But let's be outraged at Munroe saying what has been known for years and not at the system that seeks to push and silence the Western's role in disempowering people of colour throughout history.
Munroe goes on to say, "Whether aware of it or not, in today's society the lighter your skin tone (people of colour included) the more social privileges you will be afforded. Whether that's access to housing, healthcare, employment or credit. A person's race and skin tone has a HUGE part to play in how they are treated."
Alongside David Harewood's findings, it is impossible to dispute Munroe's "claims" on colourism, in the UK it is rare to find a dark skinned black & Asian woman in any lead roles in British television.
Outside of Michaela Coel's role in Chewing Gum, I struggle to think of the last time I saw more women who looked like Munroe and me in several shows at one given time; and we are not even taking into account the lack of representation of Asian women in the media.
Which is why when Munroe says "When I stated that "all white people are racist", I was addressing that fact that western society as a whole, is a SYSTEM rooted in white supremacy - designed to benefit, prioritise and protect white people before anyone of any other race. Unknowingly, white people are SOCIALISED to be racist from birth onwards. It is not something genetic. No one is born racist."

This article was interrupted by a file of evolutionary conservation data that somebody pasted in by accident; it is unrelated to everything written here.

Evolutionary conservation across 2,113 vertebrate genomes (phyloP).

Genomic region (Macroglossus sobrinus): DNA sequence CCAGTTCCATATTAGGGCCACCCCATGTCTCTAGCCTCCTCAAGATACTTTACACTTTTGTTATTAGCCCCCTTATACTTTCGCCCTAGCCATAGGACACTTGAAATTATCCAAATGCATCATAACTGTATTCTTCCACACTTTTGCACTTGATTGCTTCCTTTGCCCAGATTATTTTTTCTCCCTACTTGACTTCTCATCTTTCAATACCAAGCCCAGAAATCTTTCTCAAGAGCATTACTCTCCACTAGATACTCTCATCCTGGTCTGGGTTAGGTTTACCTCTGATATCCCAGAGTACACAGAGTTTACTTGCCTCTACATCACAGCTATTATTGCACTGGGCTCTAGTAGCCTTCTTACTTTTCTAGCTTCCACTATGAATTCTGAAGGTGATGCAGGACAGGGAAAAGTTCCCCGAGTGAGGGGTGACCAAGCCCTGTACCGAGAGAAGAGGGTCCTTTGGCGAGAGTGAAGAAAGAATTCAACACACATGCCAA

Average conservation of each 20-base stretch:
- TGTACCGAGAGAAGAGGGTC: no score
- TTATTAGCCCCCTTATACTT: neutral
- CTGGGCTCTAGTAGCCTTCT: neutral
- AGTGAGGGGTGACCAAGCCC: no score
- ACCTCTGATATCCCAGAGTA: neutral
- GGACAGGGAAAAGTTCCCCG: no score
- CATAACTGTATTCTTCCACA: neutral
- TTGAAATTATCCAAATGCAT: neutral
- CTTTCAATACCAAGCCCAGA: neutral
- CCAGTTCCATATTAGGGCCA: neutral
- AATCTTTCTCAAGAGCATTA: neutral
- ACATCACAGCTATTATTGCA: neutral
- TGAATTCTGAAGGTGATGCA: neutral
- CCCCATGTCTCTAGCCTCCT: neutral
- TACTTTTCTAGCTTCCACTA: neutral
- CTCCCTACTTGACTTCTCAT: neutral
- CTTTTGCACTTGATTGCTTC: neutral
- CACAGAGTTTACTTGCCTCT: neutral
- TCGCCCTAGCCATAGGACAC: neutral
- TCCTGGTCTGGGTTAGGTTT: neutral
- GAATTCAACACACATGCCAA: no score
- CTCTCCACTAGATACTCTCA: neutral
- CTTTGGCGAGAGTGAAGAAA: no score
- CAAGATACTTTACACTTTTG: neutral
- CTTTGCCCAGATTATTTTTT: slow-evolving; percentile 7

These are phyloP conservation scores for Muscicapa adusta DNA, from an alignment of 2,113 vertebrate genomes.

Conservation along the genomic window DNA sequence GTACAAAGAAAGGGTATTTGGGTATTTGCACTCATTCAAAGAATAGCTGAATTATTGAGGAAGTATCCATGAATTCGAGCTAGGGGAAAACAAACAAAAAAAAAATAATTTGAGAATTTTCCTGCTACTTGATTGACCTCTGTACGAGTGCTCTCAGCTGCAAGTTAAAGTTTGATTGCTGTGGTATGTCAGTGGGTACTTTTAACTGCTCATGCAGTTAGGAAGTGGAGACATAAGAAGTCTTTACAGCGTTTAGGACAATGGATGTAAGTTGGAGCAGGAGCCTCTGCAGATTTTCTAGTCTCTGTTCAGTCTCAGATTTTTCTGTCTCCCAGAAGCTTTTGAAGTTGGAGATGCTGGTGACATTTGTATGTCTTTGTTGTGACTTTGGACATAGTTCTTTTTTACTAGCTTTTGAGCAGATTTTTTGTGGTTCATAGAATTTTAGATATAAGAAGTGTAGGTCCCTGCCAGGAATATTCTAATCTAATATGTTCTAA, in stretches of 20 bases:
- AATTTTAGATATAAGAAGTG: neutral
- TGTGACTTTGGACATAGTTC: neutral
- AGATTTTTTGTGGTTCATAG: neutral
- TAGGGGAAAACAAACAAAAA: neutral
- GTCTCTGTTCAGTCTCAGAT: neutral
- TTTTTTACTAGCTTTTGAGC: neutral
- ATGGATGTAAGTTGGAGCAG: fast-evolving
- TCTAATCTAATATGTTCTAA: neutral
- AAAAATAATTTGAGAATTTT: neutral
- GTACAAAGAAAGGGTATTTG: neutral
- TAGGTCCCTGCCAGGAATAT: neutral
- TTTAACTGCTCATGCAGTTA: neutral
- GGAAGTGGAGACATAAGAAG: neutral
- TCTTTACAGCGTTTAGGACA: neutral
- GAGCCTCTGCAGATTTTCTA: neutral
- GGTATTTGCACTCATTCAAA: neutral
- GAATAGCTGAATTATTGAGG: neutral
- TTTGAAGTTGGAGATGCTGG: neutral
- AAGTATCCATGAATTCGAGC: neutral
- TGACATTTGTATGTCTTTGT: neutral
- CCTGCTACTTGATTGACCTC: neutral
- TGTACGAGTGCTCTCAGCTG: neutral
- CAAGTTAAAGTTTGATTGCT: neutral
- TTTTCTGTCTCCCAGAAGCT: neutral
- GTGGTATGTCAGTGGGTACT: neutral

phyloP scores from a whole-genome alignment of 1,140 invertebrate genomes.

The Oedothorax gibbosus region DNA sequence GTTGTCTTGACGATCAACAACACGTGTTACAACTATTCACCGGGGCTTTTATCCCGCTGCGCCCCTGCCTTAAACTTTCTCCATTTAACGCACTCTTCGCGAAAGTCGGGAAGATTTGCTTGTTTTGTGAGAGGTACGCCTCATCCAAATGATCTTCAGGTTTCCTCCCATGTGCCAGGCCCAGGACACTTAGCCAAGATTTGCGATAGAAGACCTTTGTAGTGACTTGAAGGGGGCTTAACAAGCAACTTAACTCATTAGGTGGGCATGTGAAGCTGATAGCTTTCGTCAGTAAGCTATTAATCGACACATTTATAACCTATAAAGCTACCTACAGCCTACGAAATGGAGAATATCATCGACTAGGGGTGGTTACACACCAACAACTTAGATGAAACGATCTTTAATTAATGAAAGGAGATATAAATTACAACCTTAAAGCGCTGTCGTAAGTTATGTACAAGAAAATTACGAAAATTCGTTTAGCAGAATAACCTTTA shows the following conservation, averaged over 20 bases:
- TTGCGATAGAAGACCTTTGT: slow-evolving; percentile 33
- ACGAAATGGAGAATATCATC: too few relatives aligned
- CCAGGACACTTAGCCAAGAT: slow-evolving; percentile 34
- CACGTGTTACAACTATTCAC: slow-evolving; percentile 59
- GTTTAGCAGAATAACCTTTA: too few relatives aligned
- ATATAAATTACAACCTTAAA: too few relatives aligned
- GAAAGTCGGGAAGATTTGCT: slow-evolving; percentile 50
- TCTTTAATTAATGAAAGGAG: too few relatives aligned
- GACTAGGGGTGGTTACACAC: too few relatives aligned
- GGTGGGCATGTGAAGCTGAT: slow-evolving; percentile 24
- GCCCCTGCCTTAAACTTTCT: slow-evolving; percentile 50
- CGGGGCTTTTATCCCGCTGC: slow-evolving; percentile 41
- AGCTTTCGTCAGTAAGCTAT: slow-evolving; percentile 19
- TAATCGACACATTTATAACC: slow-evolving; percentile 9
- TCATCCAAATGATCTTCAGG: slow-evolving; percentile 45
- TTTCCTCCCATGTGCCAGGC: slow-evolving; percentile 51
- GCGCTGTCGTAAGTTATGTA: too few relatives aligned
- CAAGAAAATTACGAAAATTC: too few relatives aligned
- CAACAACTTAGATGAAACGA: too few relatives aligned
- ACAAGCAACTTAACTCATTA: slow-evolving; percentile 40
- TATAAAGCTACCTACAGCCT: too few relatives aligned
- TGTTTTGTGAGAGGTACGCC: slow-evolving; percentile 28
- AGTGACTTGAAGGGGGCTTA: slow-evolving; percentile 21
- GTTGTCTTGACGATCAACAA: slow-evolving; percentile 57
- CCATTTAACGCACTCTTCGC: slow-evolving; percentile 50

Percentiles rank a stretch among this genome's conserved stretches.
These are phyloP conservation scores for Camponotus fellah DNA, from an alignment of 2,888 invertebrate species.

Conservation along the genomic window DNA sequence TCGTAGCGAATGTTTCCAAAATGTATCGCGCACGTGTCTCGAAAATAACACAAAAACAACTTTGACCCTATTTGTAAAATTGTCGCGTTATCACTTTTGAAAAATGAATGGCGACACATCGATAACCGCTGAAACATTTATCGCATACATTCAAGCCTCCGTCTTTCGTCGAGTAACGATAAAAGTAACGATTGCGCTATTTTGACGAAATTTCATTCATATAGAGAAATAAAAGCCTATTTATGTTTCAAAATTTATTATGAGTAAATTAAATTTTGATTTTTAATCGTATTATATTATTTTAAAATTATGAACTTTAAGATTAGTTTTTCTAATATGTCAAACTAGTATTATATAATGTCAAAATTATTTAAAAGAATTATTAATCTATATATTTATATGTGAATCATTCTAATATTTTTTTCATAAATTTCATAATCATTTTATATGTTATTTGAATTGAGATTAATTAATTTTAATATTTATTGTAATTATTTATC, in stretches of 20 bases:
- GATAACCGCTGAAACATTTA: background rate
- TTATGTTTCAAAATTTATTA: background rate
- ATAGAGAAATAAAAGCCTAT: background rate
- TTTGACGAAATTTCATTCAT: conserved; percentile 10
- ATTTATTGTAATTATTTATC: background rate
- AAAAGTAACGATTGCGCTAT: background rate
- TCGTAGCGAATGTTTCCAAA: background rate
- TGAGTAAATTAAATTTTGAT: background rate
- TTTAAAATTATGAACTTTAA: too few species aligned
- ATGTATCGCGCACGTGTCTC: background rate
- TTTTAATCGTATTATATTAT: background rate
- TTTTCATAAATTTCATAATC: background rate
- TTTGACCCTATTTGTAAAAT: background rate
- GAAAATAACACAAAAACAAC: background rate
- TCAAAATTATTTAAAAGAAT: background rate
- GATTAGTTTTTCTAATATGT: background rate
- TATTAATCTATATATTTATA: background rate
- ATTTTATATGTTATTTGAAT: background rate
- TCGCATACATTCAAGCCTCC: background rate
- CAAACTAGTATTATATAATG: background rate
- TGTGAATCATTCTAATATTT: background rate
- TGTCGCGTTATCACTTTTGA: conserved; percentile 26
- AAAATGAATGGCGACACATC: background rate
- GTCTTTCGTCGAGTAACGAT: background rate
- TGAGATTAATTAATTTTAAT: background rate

The fact that whiteness is the norm, is the problem, racial violence comes in many forms, it can be Nazi supporters marching into Charlottesville or a system that erases any other voice other than their own.
This system like Munroe points out primarily elevates "ALL white people" and your refusal to even see it or even acknowledge this issue is the reason why this privilege exists and why unknowingly most white people have bought into it.
Like most things Munroe makes it clear we are socialised into believing these things, ”With the right education, empathy and open mindedness we can unlearn these socialisations and live a life where we don't oppress others and see things from other people's points of view.”
Unfourntaely L'Oreal seemed to have missed the memo, in a quick Twitter statement they showed they were quick to drop the model as they did not support such "values" yet at the same time they apparently support the 'values' of Cheryl Cole who punched a black woman and allegedly called her "a f****** black bitch."
For a brand that has barely to no black or Asian women representing its products, and the lack of variety in their makeup range for darker skin tones, it is a shame L'Oreal isn't using this as an opportunity to discuss how to challenge racism, by distancing themselves they become part of the problem.
For people with any kind of pigmentation to their skin, privilege is easy to see.
It's a little black or brown girl walking into Superdrug to have only 5-6 make up options given to them for their various skin tones in comparison to the endless stream of makeup selections for white girls. It's as a young woman walking into the biggest supermarket chains in the UK and having little to no options for your 'type of hair', in comparison to the whole aisle given to Caucasian hair.
Munroe touches on the ugly truth of systematic prejudice and unfortunately, it's easier to be outraged instead of looking at the people of colour next to you and listening to what they are really saying. Hearing their experiences and asking how & where you can do better in changing the status quo that you might be unwillingly a part of but are still inherently benefitting from.
White people should not feel "guilty" unless of course, they do not acknowledge their privilege. In which case, maybe they are guilty.